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  • Writer's pictureR.D. Lieberman,Consultant

GAO Will Allow Consideration of Reasonably Related Additional Value in Evaluations of Offers

A recent decision confirms that in a source selection, the Government Accountability Office (“GAO”) saw nothing unreasonable in giving credit to an offeror that exceeded the solicitation requirements but could provide value to the agency during contract performance. Midnight Sun-Cetennial Sunnliaq JV, LLC, B-420583.4, May 11, 2023.

In a solicitation for design-build construction services related to Fort Bragg, NC, Midnight alleged that the evaluation was improper and used unstated evaluation criteria. The protest centered on a conceptual design for a seed/sample project. In questions asked before offers were submitted, the contracting agency, the Corps of Engineers, stated that “no detailed design is required for the [seed-]sample project.” Midnight asserted that the Corps unreasonably evaluated the awardee’s technical approach as superior due to its inclusion of a conceptual design. The Corps, in its response, noted that although offerors were not required to provide documentation for the seed/sample project such as a design concept, additional information was not prohibited.

The Corps concluded that the awardee’s proposal demonstrated significant technical approach strengths to justify the firm’s selection of additional cost line items and showed superior understanding of the contract requirements. (Awardee’s evaluated price was $64.98 million while Midnight’s evaluated price was $37.54 million).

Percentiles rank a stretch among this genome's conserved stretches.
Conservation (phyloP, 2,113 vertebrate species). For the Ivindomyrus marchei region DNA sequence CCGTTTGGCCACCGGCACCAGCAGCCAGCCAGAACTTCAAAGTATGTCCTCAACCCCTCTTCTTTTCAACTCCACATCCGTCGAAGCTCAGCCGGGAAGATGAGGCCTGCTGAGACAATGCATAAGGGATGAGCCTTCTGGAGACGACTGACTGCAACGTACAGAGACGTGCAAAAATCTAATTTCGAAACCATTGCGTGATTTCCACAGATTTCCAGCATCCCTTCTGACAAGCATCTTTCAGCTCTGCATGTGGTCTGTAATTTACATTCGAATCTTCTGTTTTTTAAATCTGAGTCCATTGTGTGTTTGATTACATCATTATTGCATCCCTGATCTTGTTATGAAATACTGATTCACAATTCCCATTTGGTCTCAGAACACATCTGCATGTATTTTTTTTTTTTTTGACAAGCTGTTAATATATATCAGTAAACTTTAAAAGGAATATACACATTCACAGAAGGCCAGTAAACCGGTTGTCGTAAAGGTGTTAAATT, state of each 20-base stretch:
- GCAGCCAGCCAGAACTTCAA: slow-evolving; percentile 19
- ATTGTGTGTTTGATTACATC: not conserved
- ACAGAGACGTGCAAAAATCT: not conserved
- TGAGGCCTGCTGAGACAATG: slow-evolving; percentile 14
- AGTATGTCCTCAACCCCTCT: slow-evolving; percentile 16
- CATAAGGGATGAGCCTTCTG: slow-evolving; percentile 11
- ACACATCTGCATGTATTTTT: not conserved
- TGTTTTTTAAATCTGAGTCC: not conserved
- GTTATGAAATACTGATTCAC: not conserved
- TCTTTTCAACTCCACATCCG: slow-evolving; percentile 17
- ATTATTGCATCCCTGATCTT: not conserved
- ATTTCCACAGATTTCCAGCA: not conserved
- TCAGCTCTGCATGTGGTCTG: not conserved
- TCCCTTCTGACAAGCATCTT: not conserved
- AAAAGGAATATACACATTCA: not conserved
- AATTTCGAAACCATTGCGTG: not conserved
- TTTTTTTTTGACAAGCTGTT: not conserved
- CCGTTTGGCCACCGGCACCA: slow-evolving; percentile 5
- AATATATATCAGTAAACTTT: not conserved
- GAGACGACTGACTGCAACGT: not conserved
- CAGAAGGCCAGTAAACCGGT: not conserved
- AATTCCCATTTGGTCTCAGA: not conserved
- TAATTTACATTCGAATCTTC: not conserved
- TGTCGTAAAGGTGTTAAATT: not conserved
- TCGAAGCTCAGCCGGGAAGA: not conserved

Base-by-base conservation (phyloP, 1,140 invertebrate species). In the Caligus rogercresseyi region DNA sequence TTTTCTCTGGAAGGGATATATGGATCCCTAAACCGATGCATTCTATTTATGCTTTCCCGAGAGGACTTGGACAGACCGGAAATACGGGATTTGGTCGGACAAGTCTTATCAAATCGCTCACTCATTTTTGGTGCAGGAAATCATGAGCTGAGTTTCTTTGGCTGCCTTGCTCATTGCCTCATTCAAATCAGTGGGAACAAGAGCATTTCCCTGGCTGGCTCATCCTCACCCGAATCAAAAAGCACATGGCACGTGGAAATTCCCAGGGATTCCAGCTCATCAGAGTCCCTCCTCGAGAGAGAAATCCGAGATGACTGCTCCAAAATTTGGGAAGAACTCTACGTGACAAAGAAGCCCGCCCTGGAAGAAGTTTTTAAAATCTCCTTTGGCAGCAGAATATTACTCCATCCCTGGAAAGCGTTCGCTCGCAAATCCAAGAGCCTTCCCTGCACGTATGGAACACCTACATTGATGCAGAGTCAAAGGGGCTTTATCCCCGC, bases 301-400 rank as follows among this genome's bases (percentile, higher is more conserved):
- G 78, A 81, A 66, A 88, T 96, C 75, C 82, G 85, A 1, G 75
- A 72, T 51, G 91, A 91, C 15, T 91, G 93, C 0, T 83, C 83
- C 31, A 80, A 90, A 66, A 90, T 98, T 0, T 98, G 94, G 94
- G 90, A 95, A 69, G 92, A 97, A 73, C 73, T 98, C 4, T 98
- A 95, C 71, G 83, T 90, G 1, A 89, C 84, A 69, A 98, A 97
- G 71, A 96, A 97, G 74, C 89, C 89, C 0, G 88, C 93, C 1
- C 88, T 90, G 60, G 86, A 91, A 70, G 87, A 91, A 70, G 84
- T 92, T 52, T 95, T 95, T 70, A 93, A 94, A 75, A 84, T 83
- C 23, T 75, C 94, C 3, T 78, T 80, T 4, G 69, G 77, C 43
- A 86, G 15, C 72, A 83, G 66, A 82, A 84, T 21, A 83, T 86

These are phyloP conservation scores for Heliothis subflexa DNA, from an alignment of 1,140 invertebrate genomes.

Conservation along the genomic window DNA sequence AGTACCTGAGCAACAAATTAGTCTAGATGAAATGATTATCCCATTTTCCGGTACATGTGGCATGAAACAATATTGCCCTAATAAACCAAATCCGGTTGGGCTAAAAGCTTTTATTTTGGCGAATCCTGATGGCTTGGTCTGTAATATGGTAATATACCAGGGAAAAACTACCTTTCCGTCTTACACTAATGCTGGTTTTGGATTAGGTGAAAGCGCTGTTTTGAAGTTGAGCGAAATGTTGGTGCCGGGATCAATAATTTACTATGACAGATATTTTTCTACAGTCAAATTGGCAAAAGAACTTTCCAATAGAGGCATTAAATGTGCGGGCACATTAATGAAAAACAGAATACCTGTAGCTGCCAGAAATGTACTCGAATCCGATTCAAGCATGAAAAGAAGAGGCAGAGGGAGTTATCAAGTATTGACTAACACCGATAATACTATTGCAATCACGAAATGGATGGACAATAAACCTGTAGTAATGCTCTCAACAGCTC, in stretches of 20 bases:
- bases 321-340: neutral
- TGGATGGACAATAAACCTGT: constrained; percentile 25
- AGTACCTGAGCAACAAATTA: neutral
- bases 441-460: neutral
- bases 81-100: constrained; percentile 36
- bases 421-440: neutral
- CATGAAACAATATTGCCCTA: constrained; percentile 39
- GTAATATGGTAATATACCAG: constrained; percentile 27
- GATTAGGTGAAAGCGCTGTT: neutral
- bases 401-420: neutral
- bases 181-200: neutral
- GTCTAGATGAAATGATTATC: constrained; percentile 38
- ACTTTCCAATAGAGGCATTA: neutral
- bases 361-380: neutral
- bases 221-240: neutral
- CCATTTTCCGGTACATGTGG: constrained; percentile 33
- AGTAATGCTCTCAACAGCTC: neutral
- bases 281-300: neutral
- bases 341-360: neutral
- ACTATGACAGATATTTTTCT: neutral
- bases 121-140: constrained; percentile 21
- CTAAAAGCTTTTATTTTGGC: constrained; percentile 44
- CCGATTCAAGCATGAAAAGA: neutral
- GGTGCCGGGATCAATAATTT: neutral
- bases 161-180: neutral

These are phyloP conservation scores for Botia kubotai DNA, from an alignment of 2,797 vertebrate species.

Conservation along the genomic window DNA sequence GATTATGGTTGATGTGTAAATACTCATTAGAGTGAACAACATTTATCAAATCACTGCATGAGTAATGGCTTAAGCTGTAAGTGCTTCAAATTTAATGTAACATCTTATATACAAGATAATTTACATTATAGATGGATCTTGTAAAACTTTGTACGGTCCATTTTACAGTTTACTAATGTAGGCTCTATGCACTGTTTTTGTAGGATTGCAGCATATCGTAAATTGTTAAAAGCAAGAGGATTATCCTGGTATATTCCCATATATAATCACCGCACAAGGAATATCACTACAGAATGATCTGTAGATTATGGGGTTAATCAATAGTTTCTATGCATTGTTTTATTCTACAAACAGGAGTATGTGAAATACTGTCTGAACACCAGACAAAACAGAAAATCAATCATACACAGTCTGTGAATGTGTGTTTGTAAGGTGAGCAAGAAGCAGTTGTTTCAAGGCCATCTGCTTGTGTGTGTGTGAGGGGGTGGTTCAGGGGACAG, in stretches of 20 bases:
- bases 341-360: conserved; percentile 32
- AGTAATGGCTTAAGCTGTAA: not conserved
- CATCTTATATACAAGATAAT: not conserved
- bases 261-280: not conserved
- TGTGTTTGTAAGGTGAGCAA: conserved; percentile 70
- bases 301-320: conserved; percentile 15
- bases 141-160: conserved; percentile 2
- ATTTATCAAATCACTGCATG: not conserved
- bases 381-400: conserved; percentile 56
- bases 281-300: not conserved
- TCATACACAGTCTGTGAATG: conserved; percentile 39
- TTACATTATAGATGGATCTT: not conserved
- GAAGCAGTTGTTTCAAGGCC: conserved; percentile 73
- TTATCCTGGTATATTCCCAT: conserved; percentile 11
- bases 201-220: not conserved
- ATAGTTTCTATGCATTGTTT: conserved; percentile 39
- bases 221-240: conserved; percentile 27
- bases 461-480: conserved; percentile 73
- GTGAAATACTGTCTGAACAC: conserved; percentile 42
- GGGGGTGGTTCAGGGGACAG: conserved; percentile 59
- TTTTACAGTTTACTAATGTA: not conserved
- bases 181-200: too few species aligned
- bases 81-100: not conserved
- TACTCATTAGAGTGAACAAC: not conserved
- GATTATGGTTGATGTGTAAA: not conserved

In denying Midnight’s protest, the GAO noted that all evaluation factors must be included in the solicitation, but an agency is not required to list every area that may be considered in the evaluation—and the agency may evaluate areas that are reasonably related to or encompassed by the stated criteria. GAO found the evaluation to be reasonable. “While offerors were not required to provide a design or other narrative [and Midnight and others’ proposals were evaluated as acceptable], we see nothing unreasonable in the evaluators’ judgment that [awardee’s) inclusion of additional information to justify its approach to the seed/sample project provided strengths that exceeded the requirements and could provide value to the agency during performance.”

For other helpful suggestions on government contracting, visit:

Richard D. Lieberman’s FAR Consulting & Training at, and Mistakes in Government Contracting at

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